When the first season of Stranger Things hit Netflix nearly a year ago, it really felt like it came out of nowhere. Before Stranger Things, the closest film we seemed to have gotten as an homage to 80s Spielberg/Stephan King was J.J. Abrams’s Super 8 (a film that now seems to have arrived a few years too early). Stranger Things was perfectly suited for this new generation of film watchers where all eight episodes were available at once and told a story that felt like you were watching an eight-hour movie as opposed to a single season of TV (perfect for binge viewing).
Now, with the first season of Stranger Things taking the world by storm, the wait was seemingly non-ending for the follow-up, Stranger Things 2 (a more appropriate title over Stranger Things: Season 2). It has arrived on Netflix this past weekend. I finally finished this nine-hour adventure and join in the almost unanimous praises of the rest of the internet by saying, Stranger Things 2 lives up to the hype and expectations. While it is not as refined as the first entry, Stranger Things 2 opens the world’s mythology and expertly navigates returning and new characters too great success.
(Mild Spoilers Ahead And Spoilers For Season 1)
Stranger Thing 2 takes place nearly a year after the events of the first season. Will experiences PTSD and visions of his time in the upside down world, Mike tries to live a life without Eleven, and the town of Hawkins once again starts to experience a new terrifying event as the upside down world continues to invade their world. Hopper tries to make sense of the new signs, while Nancy feels guilty over the death of Barbra.
There is far more going on in Stranger Things 2 than what is written before you. Each one of the large cast of characters has their own story arcs bobbing and weaving throughout this season. Several new characters are introduced like Sean Austin’s Bob and Sadie Sink’s Max. Each one of the new pieces work well with the old ones. Sadie Sink’s Max adds a wonderful new dynamic to the original group of kids and takes almost no adjustment period. Her chemistry with the rest of the young child actors is fun and will have you looking forward to seeing more of her in the future Stranger Things installments.
The large amounts of story arcs are expertly balanced and wonderfully executed by the tag team showrunners of the Duffer Brothers. Less skilled writers would find it difficult to balance them all in a massive novel let along a nine-episode season of TV. Each one of the story arcs come to a satisfying conclusion. The only misstep in the Duffer Brothers approach would be dedicating an entire episode to Eleven finding her lost sister (episode 7). It feels too disconnected with the rest of the plot and feels a bit like one of The Walking Dead single character episodes where it goes on for too long and doesn’t amount to adding much to the ongoing story. Perhaps in future seasons of Stranger Things, this will come into play in a much bigger way.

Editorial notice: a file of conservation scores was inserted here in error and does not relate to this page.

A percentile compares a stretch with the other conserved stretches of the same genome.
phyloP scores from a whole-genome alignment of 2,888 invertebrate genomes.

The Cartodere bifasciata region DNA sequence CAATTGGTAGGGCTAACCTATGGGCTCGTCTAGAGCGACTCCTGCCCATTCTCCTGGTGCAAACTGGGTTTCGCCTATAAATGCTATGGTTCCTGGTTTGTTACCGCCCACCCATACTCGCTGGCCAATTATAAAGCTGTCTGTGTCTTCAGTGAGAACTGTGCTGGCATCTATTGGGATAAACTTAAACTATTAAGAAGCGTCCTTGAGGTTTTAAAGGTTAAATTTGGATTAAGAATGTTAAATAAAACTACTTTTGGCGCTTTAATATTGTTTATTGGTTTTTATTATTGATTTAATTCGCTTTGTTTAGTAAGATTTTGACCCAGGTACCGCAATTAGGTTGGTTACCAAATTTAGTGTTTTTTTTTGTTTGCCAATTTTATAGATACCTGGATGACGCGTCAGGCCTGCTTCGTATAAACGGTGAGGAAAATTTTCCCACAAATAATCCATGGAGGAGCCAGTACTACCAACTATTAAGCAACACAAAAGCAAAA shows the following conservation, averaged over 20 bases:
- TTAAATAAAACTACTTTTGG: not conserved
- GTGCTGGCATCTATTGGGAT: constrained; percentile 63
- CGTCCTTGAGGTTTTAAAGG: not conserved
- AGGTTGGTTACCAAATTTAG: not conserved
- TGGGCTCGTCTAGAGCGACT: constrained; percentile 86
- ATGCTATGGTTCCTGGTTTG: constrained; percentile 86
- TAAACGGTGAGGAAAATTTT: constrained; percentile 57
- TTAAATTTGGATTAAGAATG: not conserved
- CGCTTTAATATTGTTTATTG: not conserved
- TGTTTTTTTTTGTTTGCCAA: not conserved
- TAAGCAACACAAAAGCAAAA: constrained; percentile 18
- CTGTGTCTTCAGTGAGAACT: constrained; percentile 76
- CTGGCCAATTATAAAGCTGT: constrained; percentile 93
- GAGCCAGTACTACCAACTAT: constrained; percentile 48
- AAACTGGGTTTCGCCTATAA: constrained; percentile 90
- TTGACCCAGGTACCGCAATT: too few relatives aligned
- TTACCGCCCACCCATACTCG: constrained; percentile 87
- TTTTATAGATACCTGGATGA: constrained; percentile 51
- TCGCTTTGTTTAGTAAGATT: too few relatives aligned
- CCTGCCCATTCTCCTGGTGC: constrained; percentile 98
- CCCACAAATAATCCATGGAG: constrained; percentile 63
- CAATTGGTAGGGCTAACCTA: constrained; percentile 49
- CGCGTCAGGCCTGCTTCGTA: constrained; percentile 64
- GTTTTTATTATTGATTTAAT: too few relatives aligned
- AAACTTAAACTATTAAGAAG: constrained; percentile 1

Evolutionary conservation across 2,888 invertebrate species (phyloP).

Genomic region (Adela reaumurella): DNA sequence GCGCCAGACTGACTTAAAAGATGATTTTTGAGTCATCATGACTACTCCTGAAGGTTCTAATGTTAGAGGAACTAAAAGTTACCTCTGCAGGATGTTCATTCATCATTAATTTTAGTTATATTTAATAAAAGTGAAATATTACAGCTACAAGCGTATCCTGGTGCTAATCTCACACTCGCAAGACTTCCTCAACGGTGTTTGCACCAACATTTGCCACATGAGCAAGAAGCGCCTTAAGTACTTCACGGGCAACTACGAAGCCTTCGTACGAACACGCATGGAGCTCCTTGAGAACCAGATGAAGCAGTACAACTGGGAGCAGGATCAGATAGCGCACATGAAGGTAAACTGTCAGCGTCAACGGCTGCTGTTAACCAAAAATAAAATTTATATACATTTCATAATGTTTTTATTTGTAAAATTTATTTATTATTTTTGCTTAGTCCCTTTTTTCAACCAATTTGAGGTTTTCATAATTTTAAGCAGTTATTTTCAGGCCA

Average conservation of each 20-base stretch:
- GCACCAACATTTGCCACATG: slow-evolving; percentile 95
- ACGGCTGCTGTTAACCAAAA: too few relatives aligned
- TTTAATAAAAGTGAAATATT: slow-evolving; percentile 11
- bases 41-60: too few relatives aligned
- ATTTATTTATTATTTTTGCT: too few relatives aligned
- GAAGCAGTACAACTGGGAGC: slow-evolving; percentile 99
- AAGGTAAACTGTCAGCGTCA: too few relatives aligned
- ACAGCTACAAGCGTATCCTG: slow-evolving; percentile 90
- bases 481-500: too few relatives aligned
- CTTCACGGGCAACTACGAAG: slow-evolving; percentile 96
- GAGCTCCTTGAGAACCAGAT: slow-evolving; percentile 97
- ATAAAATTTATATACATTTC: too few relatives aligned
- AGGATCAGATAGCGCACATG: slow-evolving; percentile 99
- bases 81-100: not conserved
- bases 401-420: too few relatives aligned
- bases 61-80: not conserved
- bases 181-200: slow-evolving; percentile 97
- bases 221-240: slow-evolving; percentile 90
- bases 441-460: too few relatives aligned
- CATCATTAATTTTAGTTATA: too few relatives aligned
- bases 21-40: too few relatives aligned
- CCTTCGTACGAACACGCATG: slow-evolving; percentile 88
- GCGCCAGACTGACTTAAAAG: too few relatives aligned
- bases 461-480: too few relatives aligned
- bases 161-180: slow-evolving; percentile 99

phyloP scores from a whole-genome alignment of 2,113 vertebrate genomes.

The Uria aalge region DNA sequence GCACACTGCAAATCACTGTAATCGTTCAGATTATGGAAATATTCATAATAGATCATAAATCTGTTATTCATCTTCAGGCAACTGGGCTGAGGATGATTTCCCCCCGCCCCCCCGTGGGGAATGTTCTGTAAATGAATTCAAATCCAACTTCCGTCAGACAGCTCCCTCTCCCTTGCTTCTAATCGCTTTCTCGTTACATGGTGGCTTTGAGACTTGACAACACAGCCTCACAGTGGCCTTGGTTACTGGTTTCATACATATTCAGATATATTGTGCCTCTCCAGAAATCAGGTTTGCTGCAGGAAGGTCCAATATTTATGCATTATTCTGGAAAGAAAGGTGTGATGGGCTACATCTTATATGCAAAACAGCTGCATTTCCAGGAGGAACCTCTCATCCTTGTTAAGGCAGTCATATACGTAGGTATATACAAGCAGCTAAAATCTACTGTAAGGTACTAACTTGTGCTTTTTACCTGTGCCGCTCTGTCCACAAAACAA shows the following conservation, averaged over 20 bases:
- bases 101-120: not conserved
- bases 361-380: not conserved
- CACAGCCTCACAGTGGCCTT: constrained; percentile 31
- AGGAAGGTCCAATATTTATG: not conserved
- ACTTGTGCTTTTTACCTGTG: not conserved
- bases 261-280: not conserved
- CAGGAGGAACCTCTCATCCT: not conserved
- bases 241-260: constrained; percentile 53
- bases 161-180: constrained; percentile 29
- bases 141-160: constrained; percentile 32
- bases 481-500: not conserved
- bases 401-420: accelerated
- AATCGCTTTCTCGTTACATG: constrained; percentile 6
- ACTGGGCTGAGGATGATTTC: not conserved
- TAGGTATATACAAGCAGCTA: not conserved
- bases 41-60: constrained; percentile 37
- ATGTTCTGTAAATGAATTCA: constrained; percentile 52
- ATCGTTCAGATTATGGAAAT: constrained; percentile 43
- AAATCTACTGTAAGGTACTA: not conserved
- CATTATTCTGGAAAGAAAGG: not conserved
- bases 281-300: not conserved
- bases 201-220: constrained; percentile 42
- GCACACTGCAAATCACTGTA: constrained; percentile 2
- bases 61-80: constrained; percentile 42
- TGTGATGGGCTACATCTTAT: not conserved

In some ways, the narrative choice to split Eleven off on her own journey is reminded of The Empire Strikes Back with Luke going off to find Yoda. Stranger Things 2 does have a bit of an Empire Strikes Back vibe. The group is more split up and in many ways, this is darker than the last season.
But, it would be false to say this takes an entire Empire Strikes Back approach (which admittedly is an overused comparison). Stranger Things 2 doesn’t feel like the dark chapter in a trilogy. In other ways, this is more fun than the first season. The character pairing yields some creative and fun results. Having Steve being more integrated with the younger cast proves to be a risk that pays off. The chemistry that Joe Kerry has Gaten Matarazzo is delightful.
The rest of the returning cast all continue their hot streaks of good performances. Winona Ryder improves upon her performance giving Joyce more layers than ever before. David Harbour continues to be my favorite character and cast member in the series as Hopper. His relationship with Eleven proves to be one of the beating hearts of this sequel. Finn Wolfhard is still excellent but a bit underused, while Caleb McLaughlin shines a lot more in this season.
This season is also surprisingly slower paced. The first act of the narrative takes a while to get going and builds much slower and subtler than the first series. For some, this may have been the wrong approach but for myself, this was an inspired and confident choice. The first few episodes succeed off the backs of the strong characters and interactions with one another. The story builds slowly as the Duffer Brother spent most of their time catching up with our favorite characters and building the new ones. By the time episode eight and nine rolls around and the third act finale starts to kick in you’ll find yourself more than happy that you spent so much time in the first few episodes set the stage as opposed to the first season’s quicker pace.
Stranger Things 2 does at times feel a bit more predictable than the first Stranger Things. While the first Stranger Things isn’t the high mark in terms of originality (it is after all a homage to films like E.T. and stories like It) I found myself a bit more savvy to Stranger Things 2 tricks. This isn’t a big issue because it does have a few surprises that you won’t see coming and this does tend to happen with sequels.
Stranger Things 2 is the sequel that we were hoping for. While Stranger Things 2 does have an episode miscue and can be at times a bit more predictable, this is an overall strong follow up. This challenges the status quo of the returning characters and introducing new ones that audiences are sure to fall in love with. While not as refined as the first season, Stranger Things 2 represents some of the strongest cinematic TV around. The wait for Stranger Thing 3 now, feels that much longer.